Principle Of Utility Essay

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The principle of Utility
The principle of Utility is considered as the “greatest happiness principle”. Mill defines this principle as actions are right if they tend to promote the most happiness and wrong if they tend to produce the reverse of happiness (Utilitarianism, 7). There have been many arguments against the principle of utility. People who are against this principle argue that there is no time to calculate what generates the most happiness in a given situation. Mills responds to this objection by explaining how secondary moral reasoning and the fundamental principle of morality are taken into account when deciding what promotes the most overall happiness. After explaining his argument, I believe Mill succeeds in responding to the objection, he explains why it shouldn’t be a problem when weighing the best possible outcome by using the secondary moral rule as the first principle.
According to Mill, there are several elements to the principle of utility. First, it allows people to choose the action that promotes the most happiness. As stated, Mill believes that an action is right if it promotes happiness and an action is wrong if it promotes pain. Second, the principle of utility does not focus on an individual’s happiness but it focuses on the overall happiness. As stated, “first laws of social arrangement should place the happiness or the interest of every individual as nearly as possible in harmony with the interest of the whole” (Utilitarianism, 17). The principle takes into consideration the happiness of others and does not allow you to only think of yourself, this incorporates the idea of equal treatment to the principle. Another element to the utility principle is consequentialism, which is defined, as what makes an...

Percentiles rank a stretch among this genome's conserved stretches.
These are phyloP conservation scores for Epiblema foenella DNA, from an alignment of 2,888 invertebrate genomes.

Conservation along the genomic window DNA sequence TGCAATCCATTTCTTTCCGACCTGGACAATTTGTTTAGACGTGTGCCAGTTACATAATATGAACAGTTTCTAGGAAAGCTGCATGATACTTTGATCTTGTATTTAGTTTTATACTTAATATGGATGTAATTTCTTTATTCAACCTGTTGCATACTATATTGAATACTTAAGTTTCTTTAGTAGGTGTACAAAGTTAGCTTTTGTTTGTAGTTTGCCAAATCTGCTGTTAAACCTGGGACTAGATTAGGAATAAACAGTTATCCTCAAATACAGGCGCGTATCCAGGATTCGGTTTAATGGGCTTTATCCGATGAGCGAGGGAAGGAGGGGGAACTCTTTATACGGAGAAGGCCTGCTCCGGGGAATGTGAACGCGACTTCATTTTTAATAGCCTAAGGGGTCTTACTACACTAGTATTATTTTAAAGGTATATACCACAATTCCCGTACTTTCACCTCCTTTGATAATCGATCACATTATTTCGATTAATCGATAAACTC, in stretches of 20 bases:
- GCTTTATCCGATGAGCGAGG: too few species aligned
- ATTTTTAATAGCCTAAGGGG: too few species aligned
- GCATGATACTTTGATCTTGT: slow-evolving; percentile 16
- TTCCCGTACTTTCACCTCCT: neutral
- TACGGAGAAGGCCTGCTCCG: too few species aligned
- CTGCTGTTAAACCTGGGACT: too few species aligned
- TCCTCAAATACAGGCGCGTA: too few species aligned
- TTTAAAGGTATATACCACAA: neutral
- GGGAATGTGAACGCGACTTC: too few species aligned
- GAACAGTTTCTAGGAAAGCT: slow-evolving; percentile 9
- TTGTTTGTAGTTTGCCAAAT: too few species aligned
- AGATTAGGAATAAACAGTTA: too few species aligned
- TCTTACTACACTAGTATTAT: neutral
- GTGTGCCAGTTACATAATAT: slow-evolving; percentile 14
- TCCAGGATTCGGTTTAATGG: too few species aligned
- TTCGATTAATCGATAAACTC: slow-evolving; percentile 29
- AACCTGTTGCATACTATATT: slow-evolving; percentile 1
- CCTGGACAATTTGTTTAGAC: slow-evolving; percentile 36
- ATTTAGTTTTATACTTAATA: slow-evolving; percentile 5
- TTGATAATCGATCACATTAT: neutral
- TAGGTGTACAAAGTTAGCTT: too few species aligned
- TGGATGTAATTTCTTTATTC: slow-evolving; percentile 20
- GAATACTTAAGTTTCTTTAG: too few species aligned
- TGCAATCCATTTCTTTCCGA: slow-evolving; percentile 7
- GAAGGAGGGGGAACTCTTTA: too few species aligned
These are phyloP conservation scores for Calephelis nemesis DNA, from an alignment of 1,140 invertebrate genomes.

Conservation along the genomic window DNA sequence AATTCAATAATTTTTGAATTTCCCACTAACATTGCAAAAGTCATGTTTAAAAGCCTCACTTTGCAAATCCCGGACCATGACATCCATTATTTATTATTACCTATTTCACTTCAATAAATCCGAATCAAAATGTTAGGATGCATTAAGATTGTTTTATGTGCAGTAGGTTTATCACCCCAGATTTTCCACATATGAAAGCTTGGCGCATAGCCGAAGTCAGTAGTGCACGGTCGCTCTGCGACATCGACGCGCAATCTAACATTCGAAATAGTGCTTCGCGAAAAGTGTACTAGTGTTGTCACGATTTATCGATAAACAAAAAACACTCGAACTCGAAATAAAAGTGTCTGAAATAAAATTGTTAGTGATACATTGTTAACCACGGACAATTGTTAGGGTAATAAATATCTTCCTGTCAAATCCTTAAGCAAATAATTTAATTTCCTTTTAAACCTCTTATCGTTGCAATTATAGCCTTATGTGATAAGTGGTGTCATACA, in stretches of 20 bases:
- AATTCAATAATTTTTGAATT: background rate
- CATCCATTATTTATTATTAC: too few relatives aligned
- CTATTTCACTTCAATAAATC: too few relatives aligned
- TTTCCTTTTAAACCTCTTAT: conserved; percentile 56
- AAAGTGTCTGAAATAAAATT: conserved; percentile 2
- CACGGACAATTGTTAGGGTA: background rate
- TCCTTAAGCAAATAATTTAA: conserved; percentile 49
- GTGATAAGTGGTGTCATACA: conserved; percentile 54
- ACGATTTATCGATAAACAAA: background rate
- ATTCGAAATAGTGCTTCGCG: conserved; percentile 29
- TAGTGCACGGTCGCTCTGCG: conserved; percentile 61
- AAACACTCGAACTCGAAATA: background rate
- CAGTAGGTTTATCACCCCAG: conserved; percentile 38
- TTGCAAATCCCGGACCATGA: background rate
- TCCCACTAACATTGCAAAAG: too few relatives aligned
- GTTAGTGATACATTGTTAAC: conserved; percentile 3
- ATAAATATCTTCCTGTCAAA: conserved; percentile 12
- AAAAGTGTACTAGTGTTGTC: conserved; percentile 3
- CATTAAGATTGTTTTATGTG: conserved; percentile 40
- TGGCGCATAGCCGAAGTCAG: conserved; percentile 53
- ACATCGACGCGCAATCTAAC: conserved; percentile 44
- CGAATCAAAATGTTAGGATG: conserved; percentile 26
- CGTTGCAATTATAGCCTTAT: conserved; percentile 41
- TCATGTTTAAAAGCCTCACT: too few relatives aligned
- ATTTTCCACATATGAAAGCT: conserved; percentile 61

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...le of utility, helping the family would promote the most happiness because it’s a greater number compared to only one person. In the end, you would be saving five lives instead of only one.
I believe that Mill succeeds in responding to the objection. He clearly states that an individual should use common sense as the first instinct of what is wrong or right. As defined, “If utility is the ultimate source of moral obligations, utility may be invoked to decide between them when their demands are incompatible, though the application of the standard may be difficult, it is better than none at all” (Utilitarianism, 25). By this, in most ordinary circumstances, common moral rules should be able to distinguish what promotes the most happiness without needing the principle of utility. And only when the secondary rule conflicts, you should use the principle of utility.
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